L to R: Molly Kurtz, Michael Thompson, Rod Amez, Kaleena Newman and Sam Wilkes in Milk, Milk Lemonade (Photo: John Groseclose)

“Milk, Milk Lemonade” features a cast of five — Rod Amez (Elliot), Molly Kurtz (Linda), Kaleena Newman (Emory), Michael Thompson (Lady in a Leotard) and Sam Wilkes (Nanna). Their collective acting credits include works with Actors Theatre, ASU, Childsplay, Nearly Naked Theatre, Phoenix Theatre, Space 55 and Valley Youth Theatre. All deliver a strong performance, eliciting a bevy of belly laughs from happy theater goers.

After opening the play with a familiar childhood ditty, Lady in a Leotard ponders aloud. Does the body rule the mind or does the mind rule the body? Are we our bodies or merely living inside them? “Don’t think too hard,” she cautions. And we don’t — but we all get the message. Bodies matter, and we never leave home without them.

There’s a nostalgic twist to “Milk, Milk Lemonade” that’s especially endearing. Or frightening, I suppose, depending on which parts of your own childhood it conjures. References to Albertson’s and Mountain Dew are perfectly harmless, as are musical homages to “Annie” and various songs circa the disco era. Statements like “use your words” and various episodes of passive aggressive behavior, maybe less so.

There’s plenty of bullying, with words and fists, in “Milk, Milk Lemonade.” “Real men” do this or that. Boys who don’t conform are “little girls,” “sissies” or something worse. Only the chicken stays above the fray, delivering some of the play’s best dialogue as she considers the relative merits of spontaneity and surprise over manifest destiny and role conformity.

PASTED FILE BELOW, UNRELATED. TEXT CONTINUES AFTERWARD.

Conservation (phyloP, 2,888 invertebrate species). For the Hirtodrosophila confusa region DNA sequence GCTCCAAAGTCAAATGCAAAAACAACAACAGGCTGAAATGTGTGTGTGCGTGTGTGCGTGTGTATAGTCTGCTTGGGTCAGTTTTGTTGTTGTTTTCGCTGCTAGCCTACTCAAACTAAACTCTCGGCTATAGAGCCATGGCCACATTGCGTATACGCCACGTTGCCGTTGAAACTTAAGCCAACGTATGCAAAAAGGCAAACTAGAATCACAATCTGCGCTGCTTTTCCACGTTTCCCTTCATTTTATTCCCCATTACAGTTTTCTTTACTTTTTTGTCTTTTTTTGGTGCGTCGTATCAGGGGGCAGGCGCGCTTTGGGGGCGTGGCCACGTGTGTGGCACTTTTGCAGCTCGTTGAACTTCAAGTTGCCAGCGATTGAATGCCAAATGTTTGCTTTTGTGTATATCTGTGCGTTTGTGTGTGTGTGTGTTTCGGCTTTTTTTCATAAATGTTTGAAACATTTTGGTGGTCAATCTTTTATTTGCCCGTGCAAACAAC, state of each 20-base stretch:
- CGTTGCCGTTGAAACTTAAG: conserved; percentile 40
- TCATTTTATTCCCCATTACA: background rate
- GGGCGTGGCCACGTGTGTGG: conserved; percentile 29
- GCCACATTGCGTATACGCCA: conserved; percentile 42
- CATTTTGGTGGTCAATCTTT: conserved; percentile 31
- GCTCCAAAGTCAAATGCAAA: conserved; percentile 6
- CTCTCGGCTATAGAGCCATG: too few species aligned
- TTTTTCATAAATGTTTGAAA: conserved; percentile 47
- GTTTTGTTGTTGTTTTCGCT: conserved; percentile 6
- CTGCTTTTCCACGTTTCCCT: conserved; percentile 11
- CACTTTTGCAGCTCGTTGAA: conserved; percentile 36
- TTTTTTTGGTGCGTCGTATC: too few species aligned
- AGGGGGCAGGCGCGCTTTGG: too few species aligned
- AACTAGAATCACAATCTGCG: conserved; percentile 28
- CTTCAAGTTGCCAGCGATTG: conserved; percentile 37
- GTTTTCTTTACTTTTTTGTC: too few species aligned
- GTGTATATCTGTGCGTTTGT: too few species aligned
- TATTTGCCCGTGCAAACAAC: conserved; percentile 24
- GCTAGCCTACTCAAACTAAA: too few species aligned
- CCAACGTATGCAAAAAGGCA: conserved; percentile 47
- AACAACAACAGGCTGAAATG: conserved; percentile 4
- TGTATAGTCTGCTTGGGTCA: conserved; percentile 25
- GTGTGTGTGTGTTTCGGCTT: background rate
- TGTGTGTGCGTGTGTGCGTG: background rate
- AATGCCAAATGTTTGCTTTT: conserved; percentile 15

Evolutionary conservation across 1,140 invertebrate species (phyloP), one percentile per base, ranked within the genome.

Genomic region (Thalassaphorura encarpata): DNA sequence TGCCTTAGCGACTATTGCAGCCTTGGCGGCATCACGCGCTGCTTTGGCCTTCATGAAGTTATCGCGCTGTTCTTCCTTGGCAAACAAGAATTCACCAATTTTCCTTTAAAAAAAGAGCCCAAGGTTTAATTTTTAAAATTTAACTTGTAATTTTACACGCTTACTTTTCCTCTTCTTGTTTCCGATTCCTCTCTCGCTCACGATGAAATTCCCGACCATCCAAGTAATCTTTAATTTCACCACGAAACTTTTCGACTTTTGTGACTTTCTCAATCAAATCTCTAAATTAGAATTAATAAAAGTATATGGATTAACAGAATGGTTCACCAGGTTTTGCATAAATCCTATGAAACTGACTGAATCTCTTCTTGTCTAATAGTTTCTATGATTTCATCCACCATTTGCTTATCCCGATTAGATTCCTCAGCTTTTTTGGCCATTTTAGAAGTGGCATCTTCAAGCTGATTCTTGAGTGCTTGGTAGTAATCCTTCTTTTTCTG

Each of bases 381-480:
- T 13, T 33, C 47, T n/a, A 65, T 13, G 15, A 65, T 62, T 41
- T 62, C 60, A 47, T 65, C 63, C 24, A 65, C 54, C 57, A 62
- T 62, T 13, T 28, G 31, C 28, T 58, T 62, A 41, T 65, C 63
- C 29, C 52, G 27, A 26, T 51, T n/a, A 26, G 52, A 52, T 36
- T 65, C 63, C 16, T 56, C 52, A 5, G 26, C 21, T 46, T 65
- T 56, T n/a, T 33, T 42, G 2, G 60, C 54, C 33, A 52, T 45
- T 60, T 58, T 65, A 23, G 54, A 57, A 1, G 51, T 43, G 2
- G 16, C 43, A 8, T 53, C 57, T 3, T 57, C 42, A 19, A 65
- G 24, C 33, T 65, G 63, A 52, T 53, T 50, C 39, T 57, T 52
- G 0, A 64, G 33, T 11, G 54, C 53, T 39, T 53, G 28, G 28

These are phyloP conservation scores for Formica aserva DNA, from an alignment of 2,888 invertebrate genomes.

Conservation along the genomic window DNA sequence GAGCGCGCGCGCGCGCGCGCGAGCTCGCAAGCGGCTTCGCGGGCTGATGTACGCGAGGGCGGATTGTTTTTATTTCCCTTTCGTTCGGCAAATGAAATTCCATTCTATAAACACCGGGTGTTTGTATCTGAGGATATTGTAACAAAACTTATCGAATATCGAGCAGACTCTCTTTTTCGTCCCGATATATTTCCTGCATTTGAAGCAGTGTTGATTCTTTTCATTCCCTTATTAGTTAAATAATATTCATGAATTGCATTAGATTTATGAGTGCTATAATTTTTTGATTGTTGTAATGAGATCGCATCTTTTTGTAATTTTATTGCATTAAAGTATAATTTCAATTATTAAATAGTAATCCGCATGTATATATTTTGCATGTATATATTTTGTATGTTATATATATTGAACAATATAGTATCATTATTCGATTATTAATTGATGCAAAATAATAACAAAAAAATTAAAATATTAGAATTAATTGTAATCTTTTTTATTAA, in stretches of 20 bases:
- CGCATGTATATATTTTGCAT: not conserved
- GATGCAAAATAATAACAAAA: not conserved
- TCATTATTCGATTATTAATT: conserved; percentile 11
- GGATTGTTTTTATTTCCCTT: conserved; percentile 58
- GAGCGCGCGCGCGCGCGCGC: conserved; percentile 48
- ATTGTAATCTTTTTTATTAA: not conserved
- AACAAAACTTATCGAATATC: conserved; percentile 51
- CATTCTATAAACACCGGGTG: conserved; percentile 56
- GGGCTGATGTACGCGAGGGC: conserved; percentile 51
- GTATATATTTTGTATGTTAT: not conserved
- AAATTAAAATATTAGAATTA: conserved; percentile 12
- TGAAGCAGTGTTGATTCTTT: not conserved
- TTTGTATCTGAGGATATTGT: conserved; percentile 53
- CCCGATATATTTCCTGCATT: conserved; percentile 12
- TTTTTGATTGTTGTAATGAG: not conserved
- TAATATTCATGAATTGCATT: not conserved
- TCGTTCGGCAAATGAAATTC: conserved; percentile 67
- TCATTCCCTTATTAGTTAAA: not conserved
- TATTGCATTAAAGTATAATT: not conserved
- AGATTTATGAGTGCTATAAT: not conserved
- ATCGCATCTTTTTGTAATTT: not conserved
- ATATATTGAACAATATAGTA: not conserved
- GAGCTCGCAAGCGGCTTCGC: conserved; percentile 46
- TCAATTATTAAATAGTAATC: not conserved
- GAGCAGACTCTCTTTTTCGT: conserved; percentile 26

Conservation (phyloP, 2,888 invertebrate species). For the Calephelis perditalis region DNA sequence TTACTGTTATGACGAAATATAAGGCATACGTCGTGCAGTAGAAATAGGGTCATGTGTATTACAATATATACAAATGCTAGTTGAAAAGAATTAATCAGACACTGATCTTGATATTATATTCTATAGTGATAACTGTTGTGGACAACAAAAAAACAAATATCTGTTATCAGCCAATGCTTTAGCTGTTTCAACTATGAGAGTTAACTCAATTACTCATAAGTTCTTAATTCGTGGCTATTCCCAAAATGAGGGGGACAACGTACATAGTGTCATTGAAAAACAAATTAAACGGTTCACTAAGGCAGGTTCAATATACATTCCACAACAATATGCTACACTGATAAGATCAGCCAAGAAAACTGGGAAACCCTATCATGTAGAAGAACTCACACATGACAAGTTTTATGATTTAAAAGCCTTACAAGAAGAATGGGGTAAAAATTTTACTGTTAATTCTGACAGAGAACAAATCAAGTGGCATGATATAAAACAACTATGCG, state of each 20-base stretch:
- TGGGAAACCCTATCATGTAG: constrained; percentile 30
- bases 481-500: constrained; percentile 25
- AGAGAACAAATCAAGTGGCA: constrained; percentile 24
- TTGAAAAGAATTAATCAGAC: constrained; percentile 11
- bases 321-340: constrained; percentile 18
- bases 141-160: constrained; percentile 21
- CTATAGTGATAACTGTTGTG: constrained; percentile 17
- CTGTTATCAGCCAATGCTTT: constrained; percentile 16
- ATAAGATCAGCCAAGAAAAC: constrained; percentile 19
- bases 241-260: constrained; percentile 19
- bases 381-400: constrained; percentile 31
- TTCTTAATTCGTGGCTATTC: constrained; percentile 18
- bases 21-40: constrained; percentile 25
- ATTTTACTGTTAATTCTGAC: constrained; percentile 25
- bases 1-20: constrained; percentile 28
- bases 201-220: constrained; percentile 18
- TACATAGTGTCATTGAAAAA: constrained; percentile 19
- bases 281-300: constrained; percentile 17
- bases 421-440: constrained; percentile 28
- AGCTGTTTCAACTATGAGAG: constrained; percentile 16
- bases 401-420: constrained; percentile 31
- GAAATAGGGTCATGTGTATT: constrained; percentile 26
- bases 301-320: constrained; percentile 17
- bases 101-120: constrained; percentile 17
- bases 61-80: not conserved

The Stray Cat program for “Milk, Milk Lemonade” includes a dandy yellow insert full of fun chicken facts, and a revelation by Farber that he uncovered more than 84 different chicken songs while searching for pre-show tunes to up the audience fun factor. Life is hard. There’s lots of hurt. “Milk, Milk Lemonade” makes that clear. Sometimes you’ve just gotta get up and dance.

— Lynn

Note: “Milk, Milk Lemonade” is not appropriate for young audiences, but does make for a fun date night or outing with grown-up friends. So does “Hunter Gatherers” by Peter Sinn Nachtreib, which Ron May directs for Actors Theatre of Phoenix Dec. 30-Jan. 15. For more family-friendly offerings, click here.

Coming up: Art that’s out of this world

Christmas concerts

Normally we follow a strict “no talk of Christmas until after Thanksgiving” rule at our house. It’s a reflection of the philosophy we embrace year round — First, give thanks.

But I discovered, while researching Christmas concert options, that several are fast approaching — and decided to run with the Christmas music vibe a bit early this year.

The Phoenix Children's Chorus performs Dec 3 in Higley

The Irish Cultural Center in Phoenix presents “An Irish Christmas” with song, dance and more Nov. 27. www.azirish.org.

The Phoenix Symphony presents “Holiday Pops” Dec. 2-4 and “Family Holiday Concert” Dec. 3 at Phoenix Symphony Hall. Valley Youth Theatre performers are taking part in the pops concert. www.phoenixsymphony.org.